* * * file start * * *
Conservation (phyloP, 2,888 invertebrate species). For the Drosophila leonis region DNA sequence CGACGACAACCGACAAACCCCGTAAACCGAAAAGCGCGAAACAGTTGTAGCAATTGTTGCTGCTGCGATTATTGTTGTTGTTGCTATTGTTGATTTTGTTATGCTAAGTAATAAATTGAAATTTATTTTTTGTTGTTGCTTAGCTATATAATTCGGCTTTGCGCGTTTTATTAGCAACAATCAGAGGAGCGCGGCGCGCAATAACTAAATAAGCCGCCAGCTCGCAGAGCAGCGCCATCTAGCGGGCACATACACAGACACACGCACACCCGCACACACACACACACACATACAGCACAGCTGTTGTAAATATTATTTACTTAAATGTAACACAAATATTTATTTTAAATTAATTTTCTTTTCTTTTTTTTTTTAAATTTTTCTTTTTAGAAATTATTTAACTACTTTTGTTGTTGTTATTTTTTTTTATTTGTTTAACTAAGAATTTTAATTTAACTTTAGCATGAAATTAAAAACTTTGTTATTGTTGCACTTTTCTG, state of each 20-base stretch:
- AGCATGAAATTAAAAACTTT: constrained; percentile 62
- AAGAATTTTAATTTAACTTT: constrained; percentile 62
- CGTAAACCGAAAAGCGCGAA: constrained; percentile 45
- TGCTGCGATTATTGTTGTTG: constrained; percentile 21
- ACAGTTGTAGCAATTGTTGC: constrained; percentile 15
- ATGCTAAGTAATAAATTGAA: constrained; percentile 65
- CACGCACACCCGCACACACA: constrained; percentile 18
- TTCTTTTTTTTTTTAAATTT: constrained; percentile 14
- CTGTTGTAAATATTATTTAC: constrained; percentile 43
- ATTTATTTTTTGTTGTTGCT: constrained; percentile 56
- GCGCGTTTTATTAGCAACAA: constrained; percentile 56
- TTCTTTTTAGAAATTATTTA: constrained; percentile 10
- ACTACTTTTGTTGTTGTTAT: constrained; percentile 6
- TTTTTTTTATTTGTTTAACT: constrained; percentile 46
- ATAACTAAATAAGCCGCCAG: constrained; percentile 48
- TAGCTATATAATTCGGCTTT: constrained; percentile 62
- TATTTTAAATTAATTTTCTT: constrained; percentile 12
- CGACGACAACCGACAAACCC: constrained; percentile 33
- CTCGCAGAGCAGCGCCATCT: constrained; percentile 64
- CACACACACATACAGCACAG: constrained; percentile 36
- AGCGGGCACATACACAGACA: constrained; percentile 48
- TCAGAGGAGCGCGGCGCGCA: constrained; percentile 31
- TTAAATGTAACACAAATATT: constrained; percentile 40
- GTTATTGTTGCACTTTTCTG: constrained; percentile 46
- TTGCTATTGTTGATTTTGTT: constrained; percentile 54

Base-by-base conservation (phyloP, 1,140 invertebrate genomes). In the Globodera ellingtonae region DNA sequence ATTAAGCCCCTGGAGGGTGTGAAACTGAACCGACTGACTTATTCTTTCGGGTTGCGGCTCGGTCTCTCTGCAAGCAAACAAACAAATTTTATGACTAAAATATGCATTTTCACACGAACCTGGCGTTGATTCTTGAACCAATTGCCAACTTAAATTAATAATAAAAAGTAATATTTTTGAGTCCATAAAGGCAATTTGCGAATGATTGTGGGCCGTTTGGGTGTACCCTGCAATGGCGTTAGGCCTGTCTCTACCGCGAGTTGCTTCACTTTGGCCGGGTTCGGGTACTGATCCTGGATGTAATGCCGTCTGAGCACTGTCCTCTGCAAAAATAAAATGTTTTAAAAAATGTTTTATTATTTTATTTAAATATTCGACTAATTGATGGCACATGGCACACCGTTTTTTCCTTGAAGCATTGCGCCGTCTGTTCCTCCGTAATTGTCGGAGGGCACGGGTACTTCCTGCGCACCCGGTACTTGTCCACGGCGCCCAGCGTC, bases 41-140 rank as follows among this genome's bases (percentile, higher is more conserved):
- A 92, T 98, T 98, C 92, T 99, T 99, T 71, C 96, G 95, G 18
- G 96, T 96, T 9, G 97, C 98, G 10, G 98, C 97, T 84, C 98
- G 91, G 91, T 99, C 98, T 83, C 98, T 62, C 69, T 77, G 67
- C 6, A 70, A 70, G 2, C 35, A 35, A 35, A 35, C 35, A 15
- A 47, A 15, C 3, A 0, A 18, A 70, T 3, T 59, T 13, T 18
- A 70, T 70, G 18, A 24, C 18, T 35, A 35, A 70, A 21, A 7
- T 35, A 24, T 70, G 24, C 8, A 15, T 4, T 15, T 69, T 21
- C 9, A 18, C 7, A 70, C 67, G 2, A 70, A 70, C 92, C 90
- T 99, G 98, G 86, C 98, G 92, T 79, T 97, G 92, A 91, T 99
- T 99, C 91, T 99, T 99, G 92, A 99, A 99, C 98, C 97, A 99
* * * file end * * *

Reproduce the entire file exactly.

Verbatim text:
Conservation (phyloP, 2,888 invertebrate species). For the Drosophila leonis region DNA sequence CGACGACAACCGACAAACCCCGTAAACCGAAAAGCGCGAAACAGTTGTAGCAATTGTTGCTGCTGCGATTATTGTTGTTGTTGCTATTGTTGATTTTGTTATGCTAAGTAATAAATTGAAATTTATTTTTTGTTGTTGCTTAGCTATATAATTCGGCTTTGCGCGTTTTATTAGCAACAATCAGAGGAGCGCGGCGCGCAATAACTAAATAAGCCGCCAGCTCGCAGAGCAGCGCCATCTAGCGGGCACATACACAGACACACGCACACCCGCACACACACACACACACATACAGCACAGCTGTTGTAAATATTATTTACTTAAATGTAACACAAATATTTATTTTAAATTAATTTTCTTTTCTTTTTTTTTTTAAATTTTTCTTTTTAGAAATTATTTAACTACTTTTGTTGTTGTTATTTTTTTTTATTTGTTTAACTAAGAATTTTAATTTAACTTTAGCATGAAATTAAAAACTTTGTTATTGTTGCACTTTTCTG, state of each 20-base stretch:
- AGCATGAAATTAAAAACTTT: constrained; percentile 62
- AAGAATTTTAATTTAACTTT: constrained; percentile 62
- CGTAAACCGAAAAGCGCGAA: constrained; percentile 45
- TGCTGCGATTATTGTTGTTG: constrained; percentile 21
- ACAGTTGTAGCAATTGTTGC: constrained; percentile 15
- ATGCTAAGTAATAAATTGAA: constrained; percentile 65
- CACGCACACCCGCACACACA: constrained; percentile 18
- TTCTTTTTTTTTTTAAATTT: constrained; percentile 14
- CTGTTGTAAATATTATTTAC: constrained; percentile 43
- ATTTATTTTTTGTTGTTGCT: constrained; percentile 56
- GCGCGTTTTATTAGCAACAA: constrained; percentile 56
- TTCTTTTTAGAAATTATTTA: constrained; percentile 10
- ACTACTTTTGTTGTTGTTAT: constrained; percentile 6
- TTTTTTTTATTTGTTTAACT: constrained; percentile 46
- ATAACTAAATAAGCCGCCAG: constrained; percentile 48
- TAGCTATATAATTCGGCTTT: constrained; percentile 62
- TATTTTAAATTAATTTTCTT: constrained; percentile 12
- CGACGACAACCGACAAACCC: constrained; percentile 33
- CTCGCAGAGCAGCGCCATCT: constrained; percentile 64
- CACACACACATACAGCACAG: constrained; percentile 36
- AGCGGGCACATACACAGACA: constrained; percentile 48
- TCAGAGGAGCGCGGCGCGCA: constrained; percentile 31
- TTAAATGTAACACAAATATT: constrained; percentile 40
- GTTATTGTTGCACTTTTCTG: constrained; percentile 46
- TTGCTATTGTTGATTTTGTT: constrained; percentile 54

Base-by-base conservation (phyloP, 1,140 invertebrate genomes). In the Globodera ellingtonae region DNA sequence ATTAAGCCCCTGGAGGGTGTGAAACTGAACCGACTGACTTATTCTTTCGGGTTGCGGCTCGGTCTCTCTGCAAGCAAACAAACAAATTTTATGACTAAAATATGCATTTTCACACGAACCTGGCGTTGATTCTTGAACCAATTGCCAACTTAAATTAATAATAAAAAGTAATATTTTTGAGTCCATAAAGGCAATTTGCGAATGATTGTGGGCCGTTTGGGTGTACCCTGCAATGGCGTTAGGCCTGTCTCTACCGCGAGTTGCTTCACTTTGGCCGGGTTCGGGTACTGATCCTGGATGTAATGCCGTCTGAGCACTGTCCTCTGCAAAAATAAAATGTTTTAAAAAATGTTTTATTATTTTATTTAAATATTCGACTAATTGATGGCACATGGCACACCGTTTTTTCCTTGAAGCATTGCGCCGTCTGTTCCTCCGTAATTGTCGGAGGGCACGGGTACTTCCTGCGCACCCGGTACTTGTCCACGGCGCCCAGCGTC, bases 41-140 rank as follows among this genome's bases (percentile, higher is more conserved):
- A 92, T 98, T 98, C 92, T 99, T 99, T 71, C 96, G 95, G 18
- G 96, T 96, T 9, G 97, C 98, G 10, G 98, C 97, T 84, C 98
- G 91, G 91, T 99, C 98, T 83, C 98, T 62, C 69, T 77, G 67
- C 6, A 70, A 70, G 2, C 35, A 35, A 35, A 35, C 35, A 15
- A 47, A 15, C 3, A 0, A 18, A 70, T 3, T 59, T 13, T 18
- A 70, T 70, G 18, A 24, C 18, T 35, A 35, A 70, A 21, A 7
- T 35, A 24, T 70, G 24, C 8, A 15, T 4, T 15, T 69, T 21
- C 9, A 18, C 7, A 70, C 67, G 2, A 70, A 70, C 92, C 90
- T 99, G 98, G 86, C 98, G 92, T 79, T 97, G 92, A 91, T 99
- T 99, C 91, T 99, T 99, G 92, A 99, A 99, C 98, C 97, A 99